By Fr. Tim McFarland, C.PP.S.
The Gospel for this Sunday has always seemed out of context to me. Most of the sayings of Jesus are about coming together and loving others. Today, however, we hear Jesus say he has come to light the earth on fire and there will be division among people.
The context of the Gospel may help us better understand its meaning for us today. Many well-off Christians are deeply attached to the status quo that favors them and consider it the main task of Christianity to help maintain law and order. They find it strange and wrong if Jesus seems to invite, not economic and social and conservatism, but a deep and radical transformation of society. “I have come to bring fire to the earth, and how I wish it were blazing already… Do you suppose that I am here to bring peace on earth? No, I tell you, but rather division.”
The second part of the Gospel reflects the experience of the early Church. When a person became a Christian, it could affect the harmony and cohesion of his or her whole family. It may well be that we are back to that situation today. The conscious choice of discipleship can indeed be disconcerting if not disruptive for our families and friends.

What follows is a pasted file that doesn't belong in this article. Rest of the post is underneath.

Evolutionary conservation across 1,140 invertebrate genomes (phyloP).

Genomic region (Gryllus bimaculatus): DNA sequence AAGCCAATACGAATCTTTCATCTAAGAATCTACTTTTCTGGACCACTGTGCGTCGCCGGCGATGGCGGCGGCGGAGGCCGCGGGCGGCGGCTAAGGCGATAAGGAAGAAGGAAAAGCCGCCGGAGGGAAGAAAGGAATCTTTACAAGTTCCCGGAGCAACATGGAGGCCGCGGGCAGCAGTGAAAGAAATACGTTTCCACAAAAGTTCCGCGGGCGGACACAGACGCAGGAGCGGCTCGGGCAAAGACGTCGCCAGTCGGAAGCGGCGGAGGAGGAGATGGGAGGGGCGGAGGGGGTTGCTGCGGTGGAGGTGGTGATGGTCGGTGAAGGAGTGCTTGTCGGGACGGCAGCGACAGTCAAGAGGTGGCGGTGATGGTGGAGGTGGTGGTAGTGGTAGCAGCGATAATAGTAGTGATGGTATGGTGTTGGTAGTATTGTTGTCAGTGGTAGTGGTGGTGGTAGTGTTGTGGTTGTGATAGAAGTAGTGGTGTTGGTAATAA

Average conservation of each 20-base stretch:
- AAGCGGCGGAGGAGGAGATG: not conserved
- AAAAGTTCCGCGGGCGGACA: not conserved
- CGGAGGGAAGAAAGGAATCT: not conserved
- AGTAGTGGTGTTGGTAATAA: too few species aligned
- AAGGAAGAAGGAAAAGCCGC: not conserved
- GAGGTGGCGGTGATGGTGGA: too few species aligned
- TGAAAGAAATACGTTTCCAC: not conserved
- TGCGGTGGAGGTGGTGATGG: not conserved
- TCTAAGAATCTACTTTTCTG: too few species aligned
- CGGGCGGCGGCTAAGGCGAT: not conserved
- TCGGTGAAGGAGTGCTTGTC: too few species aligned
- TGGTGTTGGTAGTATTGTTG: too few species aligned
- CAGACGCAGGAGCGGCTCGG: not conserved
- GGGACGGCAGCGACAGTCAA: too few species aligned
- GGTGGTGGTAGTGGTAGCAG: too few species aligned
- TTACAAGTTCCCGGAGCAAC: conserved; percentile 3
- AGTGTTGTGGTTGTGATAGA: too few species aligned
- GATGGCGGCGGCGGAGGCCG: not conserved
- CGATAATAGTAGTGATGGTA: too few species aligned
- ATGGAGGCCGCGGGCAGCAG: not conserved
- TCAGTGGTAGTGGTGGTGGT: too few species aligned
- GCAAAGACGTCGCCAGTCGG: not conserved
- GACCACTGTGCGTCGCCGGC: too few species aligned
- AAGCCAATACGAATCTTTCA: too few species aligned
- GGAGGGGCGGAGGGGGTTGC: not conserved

That his mission should have divisive results should not surprise us. Recall the prediction of Simeon at the Presentation: “Behold, this child is destined for the fall and rise of many in Israel, and to be a sign that will be contradicted. …” (Luke 2:34).
This “fire” Jesus speaks about is not destructive, but rather the fire of Pentecost, which is the life of the Holy Spirit that dwells in all of us if we let it, a force which burns within us. It is the fire of God’s love, empowering us to follow Jesus no matter how difficult the journey may be.
Increasingly in our times, especially in various forms of media, some cause division in what they believe Catholicism or Christianity should be about. We don’t have to look far to see this. Perhaps some see this as a prophetic stance. However, it must be recalled that prophecy in the Scriptures is about seeing as God sees and speaking God’s word, not about their own vision and words. Yes, there are times when our faith sets us apart from others, but we must always remember that it is God’s vision and words we are called to proclaim.
Fr. Tim McFarland, C.PP.S., is the director of ministry and mission and serves on the faculty at Calumet College of St. Joseph in Whiting, Ind.